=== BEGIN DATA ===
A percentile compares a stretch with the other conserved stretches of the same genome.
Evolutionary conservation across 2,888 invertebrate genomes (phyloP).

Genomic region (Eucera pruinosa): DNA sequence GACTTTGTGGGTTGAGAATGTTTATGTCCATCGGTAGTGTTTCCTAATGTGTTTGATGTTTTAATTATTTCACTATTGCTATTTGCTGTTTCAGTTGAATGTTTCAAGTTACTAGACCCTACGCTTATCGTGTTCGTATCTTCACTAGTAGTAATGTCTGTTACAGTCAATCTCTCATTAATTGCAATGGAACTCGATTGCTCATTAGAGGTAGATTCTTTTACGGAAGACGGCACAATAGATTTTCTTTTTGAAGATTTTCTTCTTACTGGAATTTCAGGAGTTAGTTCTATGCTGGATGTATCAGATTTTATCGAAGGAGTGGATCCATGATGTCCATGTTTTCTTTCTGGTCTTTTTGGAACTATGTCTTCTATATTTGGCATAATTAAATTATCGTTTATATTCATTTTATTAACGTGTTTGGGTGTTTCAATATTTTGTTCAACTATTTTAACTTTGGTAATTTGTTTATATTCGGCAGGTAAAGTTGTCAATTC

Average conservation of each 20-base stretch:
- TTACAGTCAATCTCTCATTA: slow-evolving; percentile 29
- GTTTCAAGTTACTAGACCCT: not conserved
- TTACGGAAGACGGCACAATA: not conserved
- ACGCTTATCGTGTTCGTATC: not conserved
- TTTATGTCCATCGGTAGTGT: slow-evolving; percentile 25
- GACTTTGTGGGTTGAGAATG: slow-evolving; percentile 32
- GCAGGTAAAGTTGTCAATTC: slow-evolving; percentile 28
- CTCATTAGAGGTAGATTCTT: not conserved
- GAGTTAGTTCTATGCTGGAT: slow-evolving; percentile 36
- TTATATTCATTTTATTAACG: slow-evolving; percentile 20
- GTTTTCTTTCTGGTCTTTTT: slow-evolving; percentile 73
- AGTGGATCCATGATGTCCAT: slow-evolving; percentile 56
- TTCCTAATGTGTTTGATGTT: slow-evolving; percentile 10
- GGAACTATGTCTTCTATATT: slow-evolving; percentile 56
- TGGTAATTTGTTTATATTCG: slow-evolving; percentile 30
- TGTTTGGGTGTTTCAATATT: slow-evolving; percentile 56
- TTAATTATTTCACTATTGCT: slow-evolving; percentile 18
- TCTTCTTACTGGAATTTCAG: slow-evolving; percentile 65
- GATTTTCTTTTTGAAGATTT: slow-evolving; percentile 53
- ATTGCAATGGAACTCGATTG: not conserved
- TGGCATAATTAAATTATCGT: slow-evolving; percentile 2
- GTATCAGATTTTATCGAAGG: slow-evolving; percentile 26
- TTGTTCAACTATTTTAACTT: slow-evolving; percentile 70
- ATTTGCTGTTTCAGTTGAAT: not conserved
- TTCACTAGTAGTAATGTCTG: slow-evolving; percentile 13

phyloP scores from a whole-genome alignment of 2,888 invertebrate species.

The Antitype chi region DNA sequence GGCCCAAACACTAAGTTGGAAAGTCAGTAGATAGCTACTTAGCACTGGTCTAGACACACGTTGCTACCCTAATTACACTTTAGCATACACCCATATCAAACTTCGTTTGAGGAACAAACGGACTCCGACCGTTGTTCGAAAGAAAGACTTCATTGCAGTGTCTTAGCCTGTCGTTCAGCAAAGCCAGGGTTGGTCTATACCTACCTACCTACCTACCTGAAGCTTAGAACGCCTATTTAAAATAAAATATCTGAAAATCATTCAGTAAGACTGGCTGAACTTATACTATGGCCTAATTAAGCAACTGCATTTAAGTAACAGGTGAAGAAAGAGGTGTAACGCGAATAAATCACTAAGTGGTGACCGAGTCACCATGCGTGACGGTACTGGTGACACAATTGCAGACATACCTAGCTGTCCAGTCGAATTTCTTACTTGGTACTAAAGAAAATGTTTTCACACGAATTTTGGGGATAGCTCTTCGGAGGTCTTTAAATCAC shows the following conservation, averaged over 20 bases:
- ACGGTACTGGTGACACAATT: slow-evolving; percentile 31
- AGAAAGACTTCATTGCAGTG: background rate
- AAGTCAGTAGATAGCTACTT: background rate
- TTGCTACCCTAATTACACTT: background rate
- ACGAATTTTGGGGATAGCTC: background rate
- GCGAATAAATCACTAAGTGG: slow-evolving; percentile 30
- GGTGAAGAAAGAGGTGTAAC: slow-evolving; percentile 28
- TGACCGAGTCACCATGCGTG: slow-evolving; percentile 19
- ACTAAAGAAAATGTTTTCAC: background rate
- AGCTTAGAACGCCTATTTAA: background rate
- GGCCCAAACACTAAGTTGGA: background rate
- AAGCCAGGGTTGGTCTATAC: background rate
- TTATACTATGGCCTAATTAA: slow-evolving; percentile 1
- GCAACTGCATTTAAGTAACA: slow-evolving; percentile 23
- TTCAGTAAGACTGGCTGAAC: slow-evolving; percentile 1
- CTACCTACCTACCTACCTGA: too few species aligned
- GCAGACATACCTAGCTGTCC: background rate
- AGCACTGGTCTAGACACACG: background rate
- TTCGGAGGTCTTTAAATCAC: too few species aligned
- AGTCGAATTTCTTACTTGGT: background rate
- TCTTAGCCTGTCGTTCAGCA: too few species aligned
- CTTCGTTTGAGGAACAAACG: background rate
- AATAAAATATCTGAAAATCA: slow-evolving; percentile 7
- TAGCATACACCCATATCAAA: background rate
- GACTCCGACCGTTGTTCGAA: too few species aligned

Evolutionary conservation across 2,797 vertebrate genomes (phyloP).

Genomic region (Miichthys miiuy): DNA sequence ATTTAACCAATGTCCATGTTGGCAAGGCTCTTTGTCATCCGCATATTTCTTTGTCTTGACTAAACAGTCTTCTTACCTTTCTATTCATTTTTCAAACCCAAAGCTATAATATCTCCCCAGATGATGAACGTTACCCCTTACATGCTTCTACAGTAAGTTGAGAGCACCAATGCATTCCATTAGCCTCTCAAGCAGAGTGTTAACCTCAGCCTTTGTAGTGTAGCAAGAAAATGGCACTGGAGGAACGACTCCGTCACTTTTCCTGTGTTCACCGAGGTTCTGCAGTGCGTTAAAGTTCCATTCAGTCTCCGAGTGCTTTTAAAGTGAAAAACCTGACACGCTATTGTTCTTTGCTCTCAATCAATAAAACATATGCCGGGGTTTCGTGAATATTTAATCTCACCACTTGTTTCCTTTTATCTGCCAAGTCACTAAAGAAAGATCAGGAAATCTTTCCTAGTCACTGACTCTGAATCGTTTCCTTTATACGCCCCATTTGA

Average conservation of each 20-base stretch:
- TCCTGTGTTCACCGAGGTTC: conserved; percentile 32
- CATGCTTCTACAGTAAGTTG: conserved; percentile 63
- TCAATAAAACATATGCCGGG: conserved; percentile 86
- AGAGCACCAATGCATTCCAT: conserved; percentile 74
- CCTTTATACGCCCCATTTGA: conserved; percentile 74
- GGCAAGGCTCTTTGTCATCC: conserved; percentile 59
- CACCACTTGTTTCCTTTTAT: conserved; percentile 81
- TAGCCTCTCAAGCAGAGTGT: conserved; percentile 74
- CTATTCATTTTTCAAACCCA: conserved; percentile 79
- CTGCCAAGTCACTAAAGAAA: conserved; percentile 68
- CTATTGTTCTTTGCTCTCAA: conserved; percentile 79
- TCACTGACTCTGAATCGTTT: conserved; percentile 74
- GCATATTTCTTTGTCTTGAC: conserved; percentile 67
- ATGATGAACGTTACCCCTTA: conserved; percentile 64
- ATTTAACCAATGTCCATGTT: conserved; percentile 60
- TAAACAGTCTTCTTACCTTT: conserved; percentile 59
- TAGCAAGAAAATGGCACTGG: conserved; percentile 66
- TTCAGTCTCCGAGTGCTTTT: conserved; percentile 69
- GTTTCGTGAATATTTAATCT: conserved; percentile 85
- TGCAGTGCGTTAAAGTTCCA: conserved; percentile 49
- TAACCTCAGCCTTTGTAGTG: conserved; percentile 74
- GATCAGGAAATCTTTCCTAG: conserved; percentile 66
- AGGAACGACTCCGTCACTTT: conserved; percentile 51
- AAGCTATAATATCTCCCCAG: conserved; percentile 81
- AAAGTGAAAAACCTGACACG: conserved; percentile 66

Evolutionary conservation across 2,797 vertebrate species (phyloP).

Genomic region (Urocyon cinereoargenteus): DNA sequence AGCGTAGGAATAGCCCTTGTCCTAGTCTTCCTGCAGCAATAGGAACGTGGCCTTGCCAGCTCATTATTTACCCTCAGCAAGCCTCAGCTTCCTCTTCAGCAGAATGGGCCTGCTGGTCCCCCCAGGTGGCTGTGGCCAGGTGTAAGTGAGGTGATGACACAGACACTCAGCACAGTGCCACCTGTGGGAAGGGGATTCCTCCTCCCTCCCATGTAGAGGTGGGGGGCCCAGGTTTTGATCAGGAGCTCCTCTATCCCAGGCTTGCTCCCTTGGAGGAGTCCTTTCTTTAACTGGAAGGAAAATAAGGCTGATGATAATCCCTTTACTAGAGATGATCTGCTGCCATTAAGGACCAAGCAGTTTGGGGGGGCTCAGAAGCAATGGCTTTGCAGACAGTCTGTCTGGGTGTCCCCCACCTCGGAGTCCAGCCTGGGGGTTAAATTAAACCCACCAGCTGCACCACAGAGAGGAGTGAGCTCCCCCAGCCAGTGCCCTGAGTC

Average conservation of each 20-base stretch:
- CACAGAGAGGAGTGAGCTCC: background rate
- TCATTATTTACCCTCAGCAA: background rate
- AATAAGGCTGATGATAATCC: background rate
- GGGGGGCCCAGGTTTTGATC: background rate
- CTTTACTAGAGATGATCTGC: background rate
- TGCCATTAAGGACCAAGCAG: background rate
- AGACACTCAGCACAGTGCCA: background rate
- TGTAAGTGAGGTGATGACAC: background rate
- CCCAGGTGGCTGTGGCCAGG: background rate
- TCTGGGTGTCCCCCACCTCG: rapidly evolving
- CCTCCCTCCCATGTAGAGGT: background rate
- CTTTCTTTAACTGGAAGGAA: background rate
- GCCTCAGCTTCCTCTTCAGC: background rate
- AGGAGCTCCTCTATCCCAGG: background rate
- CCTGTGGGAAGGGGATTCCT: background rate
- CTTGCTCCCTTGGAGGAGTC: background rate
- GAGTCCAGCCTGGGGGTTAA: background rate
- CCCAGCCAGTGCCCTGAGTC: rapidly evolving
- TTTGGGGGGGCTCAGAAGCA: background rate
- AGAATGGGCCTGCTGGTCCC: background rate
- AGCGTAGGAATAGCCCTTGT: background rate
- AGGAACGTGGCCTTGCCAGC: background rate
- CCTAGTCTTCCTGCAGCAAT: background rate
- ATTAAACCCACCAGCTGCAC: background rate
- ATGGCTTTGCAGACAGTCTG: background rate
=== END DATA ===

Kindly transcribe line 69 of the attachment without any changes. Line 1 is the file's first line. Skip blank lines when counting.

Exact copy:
- CTGCCAAGTCACTAAAGAAA: conserved; percentile 68